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Perverse Accountability: A Formal Model of Machine Politics with Evidence from Argentina

Political machines (or clientelist parties) mobilize electoral support by trading particularistic benefits to voters in exchange for their votes. But if the secret ballot hides voters' actions from the machine, voters are able to renege, accepting benefits and then voting as they choose. To explain... Full description

Journal Title: The American political science review 2005-08, Vol.99 (3), p.315-325
Main Author: STOKES, SUSAN C
Format: Electronic Article Electronic Article
Language: English
Subjects:
Publisher: New York, USA: Cambridge University Press
ID: ISSN: 0003-0554
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recordid: cdi_proquest_miscellaneous_59687692
title: Perverse Accountability: A Formal Model of Machine Politics with Evidence from Argentina
format: Article
creator:
  • STOKES, SUSAN C
subjects:
  • Accountability
  • Argentina
  • ARTICLES
  • Ballots
  • Clientelism
  • Competition
  • Democracy
  • Diminishing marginal utility
  • Elections
  • Electoral campaigning
  • Electoral Systems
  • Hypotheses
  • Machinery
  • Patronage
  • Political Ideologies
  • Political machines
  • Political Parties
  • Political partisanship
  • Political science
  • Political systems
  • Politics
  • Vote buying
  • Voter behavior
  • Voters
  • Voting
  • Voting Behavior
  • Voting machines
ispartof: The American political science review, 2005-08, Vol.99 (3), p.315-325
description: Political machines (or clientelist parties) mobilize electoral support by trading particularistic benefits to voters in exchange for their votes. But if the secret ballot hides voters' actions from the machine, voters are able to renege, accepting benefits and then voting as they choose. To explain how machine politics works, I observe that machines use their deep insertion into voters' social networks to try to circumvent the secret ballot and infer individuals' votes. When parties influence how people vote by threatening to punish them for voting for another party, I call this accountability. I analyze the strategic interaction between machines and voters as an iterated prisoners' dilemma game with one-sided uncertainty. The game generates hypotheses about the impact of the machine's capacity to monitor voters, and of voters' incomes and ideological stances, on the effectiveness of machine politics. I test these hypotheses with data from Argentina.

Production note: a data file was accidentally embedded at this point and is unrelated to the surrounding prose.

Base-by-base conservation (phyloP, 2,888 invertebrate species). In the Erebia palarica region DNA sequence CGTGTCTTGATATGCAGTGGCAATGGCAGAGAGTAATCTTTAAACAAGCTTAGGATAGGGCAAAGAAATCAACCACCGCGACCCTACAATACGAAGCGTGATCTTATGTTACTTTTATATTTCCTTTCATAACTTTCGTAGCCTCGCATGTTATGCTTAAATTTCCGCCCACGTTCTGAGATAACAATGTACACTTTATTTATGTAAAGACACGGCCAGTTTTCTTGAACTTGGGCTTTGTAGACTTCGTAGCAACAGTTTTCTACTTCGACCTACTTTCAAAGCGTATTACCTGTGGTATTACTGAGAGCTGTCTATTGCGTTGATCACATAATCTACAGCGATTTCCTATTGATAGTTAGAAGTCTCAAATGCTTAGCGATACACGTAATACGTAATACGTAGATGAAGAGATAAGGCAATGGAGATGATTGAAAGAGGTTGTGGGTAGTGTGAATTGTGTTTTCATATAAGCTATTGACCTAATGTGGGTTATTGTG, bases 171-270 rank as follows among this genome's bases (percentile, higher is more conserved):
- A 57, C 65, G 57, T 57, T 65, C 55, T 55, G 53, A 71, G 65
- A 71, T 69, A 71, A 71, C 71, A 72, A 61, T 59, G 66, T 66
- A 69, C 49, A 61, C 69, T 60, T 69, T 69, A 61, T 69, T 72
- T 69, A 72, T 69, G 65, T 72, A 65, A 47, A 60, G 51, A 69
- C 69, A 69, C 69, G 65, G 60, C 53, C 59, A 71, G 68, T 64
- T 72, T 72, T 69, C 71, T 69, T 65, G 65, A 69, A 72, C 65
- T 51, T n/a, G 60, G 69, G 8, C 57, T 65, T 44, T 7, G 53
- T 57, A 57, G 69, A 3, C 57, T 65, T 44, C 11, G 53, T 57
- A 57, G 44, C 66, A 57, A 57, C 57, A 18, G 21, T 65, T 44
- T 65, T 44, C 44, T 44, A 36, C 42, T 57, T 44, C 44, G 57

language: eng
source:
identifier: ISSN: 0003-0554
fulltext: no_fulltext
issn:
  • 0003-0554
  • 1537-5943
url: Link


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descriptionPolitical machines (or clientelist parties) mobilize electoral support by trading particularistic benefits to voters in exchange for their votes. But if the secret ballot hides voters' actions from the machine, voters are able to renege, accepting benefits and then voting as they choose. To explain how machine politics works, I observe that machines use their deep insertion into voters' social networks to try to circumvent the secret ballot and infer individuals' votes. When parties influence how people vote by threatening to punish them for voting for another party, I call this accountability. I analyze the strategic interaction between machines and voters as an iterated prisoners' dilemma game with one-sided uncertainty. The game generates hypotheses about the impact of the machine's capacity to monitor voters, and of voters' incomes and ideological stances, on the effectiveness of machine politics. I test these hypotheses with data from Argentina.
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subjectAccountability ; Argentina ; ARTICLES ; Ballots ; Clientelism ; Competition ; Democracy ; Diminishing marginal utility ; Elections ; Electoral campaigning ; Electoral Systems ; Hypotheses ; Machinery ; Patronage ; Political Ideologies ; Political machines ; Political Parties ; Political partisanship ; Political science ; Political systems ; Politics ; Vote buying ; Voter behavior ; Voters ; Voting ; Voting Behavior ; Voting machines
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abstractPolitical machines (or clientelist parties) mobilize electoral support by trading particularistic benefits to voters in exchange for their votes. But if the secret ballot hides voters' actions from the machine, voters are able to renege, accepting benefits and then voting as they choose. To explain how machine politics works, I observe that machines use their deep insertion into voters' social networks to try to circumvent the secret ballot and infer individuals' votes. When parties influence how people vote by threatening to punish them for voting for another party, I call this accountability. I analyze the strategic interaction between machines and voters as an iterated prisoners' dilemma game with one-sided uncertainty. The game generates hypotheses about the impact of the machine's capacity to monitor voters, and of voters' incomes and ideological stances, on the effectiveness of machine politics. I test these hypotheses with data from Argentina.
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doi10.1017/S0003055405051683
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